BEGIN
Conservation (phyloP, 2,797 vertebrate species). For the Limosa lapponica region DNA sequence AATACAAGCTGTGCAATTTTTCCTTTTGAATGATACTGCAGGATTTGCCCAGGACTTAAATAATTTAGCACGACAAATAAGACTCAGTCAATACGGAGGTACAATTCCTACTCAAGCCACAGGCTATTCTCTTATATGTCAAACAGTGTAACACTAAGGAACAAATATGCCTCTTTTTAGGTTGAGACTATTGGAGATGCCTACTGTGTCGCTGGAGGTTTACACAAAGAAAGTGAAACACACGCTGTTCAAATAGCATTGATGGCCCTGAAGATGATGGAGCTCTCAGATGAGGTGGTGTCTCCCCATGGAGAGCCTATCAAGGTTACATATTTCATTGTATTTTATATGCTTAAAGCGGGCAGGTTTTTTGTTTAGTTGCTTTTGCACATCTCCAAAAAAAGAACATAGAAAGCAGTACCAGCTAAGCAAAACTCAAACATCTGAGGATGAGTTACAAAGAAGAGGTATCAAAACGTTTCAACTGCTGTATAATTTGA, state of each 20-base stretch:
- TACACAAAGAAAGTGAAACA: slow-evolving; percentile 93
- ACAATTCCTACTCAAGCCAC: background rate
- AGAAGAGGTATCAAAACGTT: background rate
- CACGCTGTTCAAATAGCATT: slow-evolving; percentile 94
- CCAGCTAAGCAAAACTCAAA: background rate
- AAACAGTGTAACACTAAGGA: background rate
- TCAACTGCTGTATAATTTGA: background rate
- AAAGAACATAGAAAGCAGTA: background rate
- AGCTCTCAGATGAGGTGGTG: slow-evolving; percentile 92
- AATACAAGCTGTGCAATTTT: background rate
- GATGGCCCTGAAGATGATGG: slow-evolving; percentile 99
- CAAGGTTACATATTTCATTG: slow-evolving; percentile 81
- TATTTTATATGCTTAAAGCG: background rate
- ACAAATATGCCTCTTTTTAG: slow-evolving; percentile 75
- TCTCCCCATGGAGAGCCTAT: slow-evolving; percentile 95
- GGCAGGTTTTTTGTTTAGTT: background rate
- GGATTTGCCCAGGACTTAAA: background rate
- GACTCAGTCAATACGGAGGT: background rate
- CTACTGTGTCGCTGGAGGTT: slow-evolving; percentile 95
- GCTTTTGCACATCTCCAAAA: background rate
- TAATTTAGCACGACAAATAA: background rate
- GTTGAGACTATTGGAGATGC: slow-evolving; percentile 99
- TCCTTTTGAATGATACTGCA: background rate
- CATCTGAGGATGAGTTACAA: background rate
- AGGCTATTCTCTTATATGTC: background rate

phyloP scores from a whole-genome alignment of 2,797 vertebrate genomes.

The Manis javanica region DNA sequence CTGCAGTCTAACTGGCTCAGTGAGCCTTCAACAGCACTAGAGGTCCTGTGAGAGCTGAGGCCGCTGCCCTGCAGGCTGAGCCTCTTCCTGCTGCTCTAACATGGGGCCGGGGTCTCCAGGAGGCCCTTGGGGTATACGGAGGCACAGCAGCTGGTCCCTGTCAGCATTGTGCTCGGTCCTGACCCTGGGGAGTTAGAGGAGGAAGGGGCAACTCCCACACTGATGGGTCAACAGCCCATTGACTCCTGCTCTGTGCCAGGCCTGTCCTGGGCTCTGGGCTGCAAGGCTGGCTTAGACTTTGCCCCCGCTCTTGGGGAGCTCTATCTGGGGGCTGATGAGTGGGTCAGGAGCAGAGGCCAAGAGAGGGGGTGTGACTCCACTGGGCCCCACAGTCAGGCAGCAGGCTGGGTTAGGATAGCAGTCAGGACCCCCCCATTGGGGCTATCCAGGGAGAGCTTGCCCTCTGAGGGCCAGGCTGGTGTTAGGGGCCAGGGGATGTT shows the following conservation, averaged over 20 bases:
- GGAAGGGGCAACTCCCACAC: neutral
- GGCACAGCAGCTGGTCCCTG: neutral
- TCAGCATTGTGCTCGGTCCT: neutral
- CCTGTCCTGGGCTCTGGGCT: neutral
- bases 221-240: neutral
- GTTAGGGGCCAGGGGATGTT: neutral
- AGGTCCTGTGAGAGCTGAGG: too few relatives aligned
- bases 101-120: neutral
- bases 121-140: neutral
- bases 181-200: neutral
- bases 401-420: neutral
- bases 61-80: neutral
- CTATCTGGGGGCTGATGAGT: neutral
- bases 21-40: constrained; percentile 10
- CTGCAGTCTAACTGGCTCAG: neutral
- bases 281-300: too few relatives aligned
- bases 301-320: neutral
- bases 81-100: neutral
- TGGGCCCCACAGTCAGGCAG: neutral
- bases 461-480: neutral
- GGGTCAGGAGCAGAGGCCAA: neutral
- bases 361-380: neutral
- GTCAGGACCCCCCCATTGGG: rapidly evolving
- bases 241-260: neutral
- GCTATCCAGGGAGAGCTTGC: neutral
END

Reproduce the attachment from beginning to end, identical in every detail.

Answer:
Conservation (phyloP, 2,797 vertebrate species). For the Limosa lapponica region DNA sequence AATACAAGCTGTGCAATTTTTCCTTTTGAATGATACTGCAGGATTTGCCCAGGACTTAAATAATTTAGCACGACAAATAAGACTCAGTCAATACGGAGGTACAATTCCTACTCAAGCCACAGGCTATTCTCTTATATGTCAAACAGTGTAACACTAAGGAACAAATATGCCTCTTTTTAGGTTGAGACTATTGGAGATGCCTACTGTGTCGCTGGAGGTTTACACAAAGAAAGTGAAACACACGCTGTTCAAATAGCATTGATGGCCCTGAAGATGATGGAGCTCTCAGATGAGGTGGTGTCTCCCCATGGAGAGCCTATCAAGGTTACATATTTCATTGTATTTTATATGCTTAAAGCGGGCAGGTTTTTTGTTTAGTTGCTTTTGCACATCTCCAAAAAAAGAACATAGAAAGCAGTACCAGCTAAGCAAAACTCAAACATCTGAGGATGAGTTACAAAGAAGAGGTATCAAAACGTTTCAACTGCTGTATAATTTGA, state of each 20-base stretch:
- TACACAAAGAAAGTGAAACA: slow-evolving; percentile 93
- ACAATTCCTACTCAAGCCAC: background rate
- AGAAGAGGTATCAAAACGTT: background rate
- CACGCTGTTCAAATAGCATT: slow-evolving; percentile 94
- CCAGCTAAGCAAAACTCAAA: background rate
- AAACAGTGTAACACTAAGGA: background rate
- TCAACTGCTGTATAATTTGA: background rate
- AAAGAACATAGAAAGCAGTA: background rate
- AGCTCTCAGATGAGGTGGTG: slow-evolving; percentile 92
- AATACAAGCTGTGCAATTTT: background rate
- GATGGCCCTGAAGATGATGG: slow-evolving; percentile 99
- CAAGGTTACATATTTCATTG: slow-evolving; percentile 81
- TATTTTATATGCTTAAAGCG: background rate
- ACAAATATGCCTCTTTTTAG: slow-evolving; percentile 75
- TCTCCCCATGGAGAGCCTAT: slow-evolving; percentile 95
- GGCAGGTTTTTTGTTTAGTT: background rate
- GGATTTGCCCAGGACTTAAA: background rate
- GACTCAGTCAATACGGAGGT: background rate
- CTACTGTGTCGCTGGAGGTT: slow-evolving; percentile 95
- GCTTTTGCACATCTCCAAAA: background rate
- TAATTTAGCACGACAAATAA: background rate
- GTTGAGACTATTGGAGATGC: slow-evolving; percentile 99
- TCCTTTTGAATGATACTGCA: background rate
- CATCTGAGGATGAGTTACAA: background rate
- AGGCTATTCTCTTATATGTC: background rate

phyloP scores from a whole-genome alignment of 2,797 vertebrate genomes.

The Manis javanica region DNA sequence CTGCAGTCTAACTGGCTCAGTGAGCCTTCAACAGCACTAGAGGTCCTGTGAGAGCTGAGGCCGCTGCCCTGCAGGCTGAGCCTCTTCCTGCTGCTCTAACATGGGGCCGGGGTCTCCAGGAGGCCCTTGGGGTATACGGAGGCACAGCAGCTGGTCCCTGTCAGCATTGTGCTCGGTCCTGACCCTGGGGAGTTAGAGGAGGAAGGGGCAACTCCCACACTGATGGGTCAACAGCCCATTGACTCCTGCTCTGTGCCAGGCCTGTCCTGGGCTCTGGGCTGCAAGGCTGGCTTAGACTTTGCCCCCGCTCTTGGGGAGCTCTATCTGGGGGCTGATGAGTGGGTCAGGAGCAGAGGCCAAGAGAGGGGGTGTGACTCCACTGGGCCCCACAGTCAGGCAGCAGGCTGGGTTAGGATAGCAGTCAGGACCCCCCCATTGGGGCTATCCAGGGAGAGCTTGCCCTCTGAGGGCCAGGCTGGTGTTAGGGGCCAGGGGATGTT shows the following conservation, averaged over 20 bases:
- GGAAGGGGCAACTCCCACAC: neutral
- GGCACAGCAGCTGGTCCCTG: neutral
- TCAGCATTGTGCTCGGTCCT: neutral
- CCTGTCCTGGGCTCTGGGCT: neutral
- bases 221-240: neutral
- GTTAGGGGCCAGGGGATGTT: neutral
- AGGTCCTGTGAGAGCTGAGG: too few relatives aligned
- bases 101-120: neutral
- bases 121-140: neutral
- bases 181-200: neutral
- bases 401-420: neutral
- bases 61-80: neutral
- CTATCTGGGGGCTGATGAGT: neutral
- bases 21-40: constrained; percentile 10
- CTGCAGTCTAACTGGCTCAG: neutral
- bases 281-300: too few relatives aligned
- bases 301-320: neutral
- bases 81-100: neutral
- TGGGCCCCACAGTCAGGCAG: neutral
- bases 461-480: neutral
- GGGTCAGGAGCAGAGGCCAA: neutral
- bases 361-380: neutral
- GTCAGGACCCCCCCATTGGG: rapidly evolving
- bases 241-260: neutral
- GCTATCCAGGGAGAGCTTGC: neutral